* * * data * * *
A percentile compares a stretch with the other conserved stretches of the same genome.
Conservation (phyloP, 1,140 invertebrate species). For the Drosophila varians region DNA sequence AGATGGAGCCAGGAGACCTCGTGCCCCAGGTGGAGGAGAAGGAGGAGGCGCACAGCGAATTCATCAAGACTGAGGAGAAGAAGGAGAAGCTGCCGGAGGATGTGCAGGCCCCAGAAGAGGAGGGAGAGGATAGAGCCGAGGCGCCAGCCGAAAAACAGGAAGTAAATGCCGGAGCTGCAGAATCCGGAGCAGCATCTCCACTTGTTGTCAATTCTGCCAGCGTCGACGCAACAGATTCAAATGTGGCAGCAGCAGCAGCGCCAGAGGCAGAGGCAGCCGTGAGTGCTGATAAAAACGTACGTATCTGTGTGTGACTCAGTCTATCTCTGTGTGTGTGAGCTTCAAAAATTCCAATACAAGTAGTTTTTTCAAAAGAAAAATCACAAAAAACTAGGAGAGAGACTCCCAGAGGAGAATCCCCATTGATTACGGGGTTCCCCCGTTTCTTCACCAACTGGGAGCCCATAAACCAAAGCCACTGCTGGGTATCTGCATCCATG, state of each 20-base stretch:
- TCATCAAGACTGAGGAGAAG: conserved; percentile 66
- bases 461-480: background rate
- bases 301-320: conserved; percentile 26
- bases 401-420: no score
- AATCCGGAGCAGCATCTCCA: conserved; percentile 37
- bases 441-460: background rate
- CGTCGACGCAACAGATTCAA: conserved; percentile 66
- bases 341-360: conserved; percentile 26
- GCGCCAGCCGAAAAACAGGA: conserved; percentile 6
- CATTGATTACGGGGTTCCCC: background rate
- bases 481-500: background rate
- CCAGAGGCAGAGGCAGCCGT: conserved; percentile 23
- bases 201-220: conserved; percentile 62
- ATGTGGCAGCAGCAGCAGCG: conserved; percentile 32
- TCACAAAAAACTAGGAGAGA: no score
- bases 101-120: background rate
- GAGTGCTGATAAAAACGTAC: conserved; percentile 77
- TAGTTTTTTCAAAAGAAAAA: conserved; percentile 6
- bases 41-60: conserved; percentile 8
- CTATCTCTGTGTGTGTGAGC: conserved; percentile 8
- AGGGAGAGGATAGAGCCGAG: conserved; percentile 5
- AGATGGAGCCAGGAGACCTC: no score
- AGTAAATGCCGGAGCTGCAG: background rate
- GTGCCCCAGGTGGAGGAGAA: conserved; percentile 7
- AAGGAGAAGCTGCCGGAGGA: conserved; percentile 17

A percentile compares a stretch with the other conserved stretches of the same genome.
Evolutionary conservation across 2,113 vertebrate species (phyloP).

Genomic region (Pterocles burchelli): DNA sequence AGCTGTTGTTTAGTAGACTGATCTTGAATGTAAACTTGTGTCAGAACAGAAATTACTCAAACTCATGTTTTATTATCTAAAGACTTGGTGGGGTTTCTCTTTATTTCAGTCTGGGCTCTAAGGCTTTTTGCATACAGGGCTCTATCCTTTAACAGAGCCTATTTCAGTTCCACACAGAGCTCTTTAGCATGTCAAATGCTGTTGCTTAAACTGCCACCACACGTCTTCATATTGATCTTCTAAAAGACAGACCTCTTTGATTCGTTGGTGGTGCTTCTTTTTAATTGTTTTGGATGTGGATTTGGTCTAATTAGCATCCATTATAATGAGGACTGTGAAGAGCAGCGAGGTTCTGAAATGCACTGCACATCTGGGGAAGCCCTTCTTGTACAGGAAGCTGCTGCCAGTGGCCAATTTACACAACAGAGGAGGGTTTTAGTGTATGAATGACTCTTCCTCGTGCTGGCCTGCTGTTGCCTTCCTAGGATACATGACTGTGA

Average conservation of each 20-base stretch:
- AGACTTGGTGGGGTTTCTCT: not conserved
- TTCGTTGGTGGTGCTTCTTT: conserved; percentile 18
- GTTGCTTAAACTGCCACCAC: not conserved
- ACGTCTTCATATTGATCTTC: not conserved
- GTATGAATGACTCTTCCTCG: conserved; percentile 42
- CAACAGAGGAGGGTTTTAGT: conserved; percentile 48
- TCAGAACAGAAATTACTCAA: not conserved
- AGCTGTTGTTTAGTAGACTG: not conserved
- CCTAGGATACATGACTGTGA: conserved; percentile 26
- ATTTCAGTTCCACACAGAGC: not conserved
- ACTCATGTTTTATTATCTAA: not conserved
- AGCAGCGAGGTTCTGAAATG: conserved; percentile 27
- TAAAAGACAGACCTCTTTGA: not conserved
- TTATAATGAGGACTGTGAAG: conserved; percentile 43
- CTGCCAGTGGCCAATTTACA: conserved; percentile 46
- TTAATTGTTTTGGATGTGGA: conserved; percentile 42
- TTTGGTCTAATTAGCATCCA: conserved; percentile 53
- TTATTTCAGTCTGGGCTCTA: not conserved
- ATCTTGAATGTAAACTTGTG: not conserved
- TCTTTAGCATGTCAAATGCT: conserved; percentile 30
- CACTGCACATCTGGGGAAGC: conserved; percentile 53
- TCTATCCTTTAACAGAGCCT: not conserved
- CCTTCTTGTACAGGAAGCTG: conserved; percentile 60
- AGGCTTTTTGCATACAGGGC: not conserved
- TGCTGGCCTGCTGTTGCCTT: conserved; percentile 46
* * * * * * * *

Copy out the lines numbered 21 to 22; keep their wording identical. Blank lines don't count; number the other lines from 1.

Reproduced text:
- bases 41-60: conserved; percentile 8
- CTATCTCTGTGTGTGTGAGC: conserved; percentile 8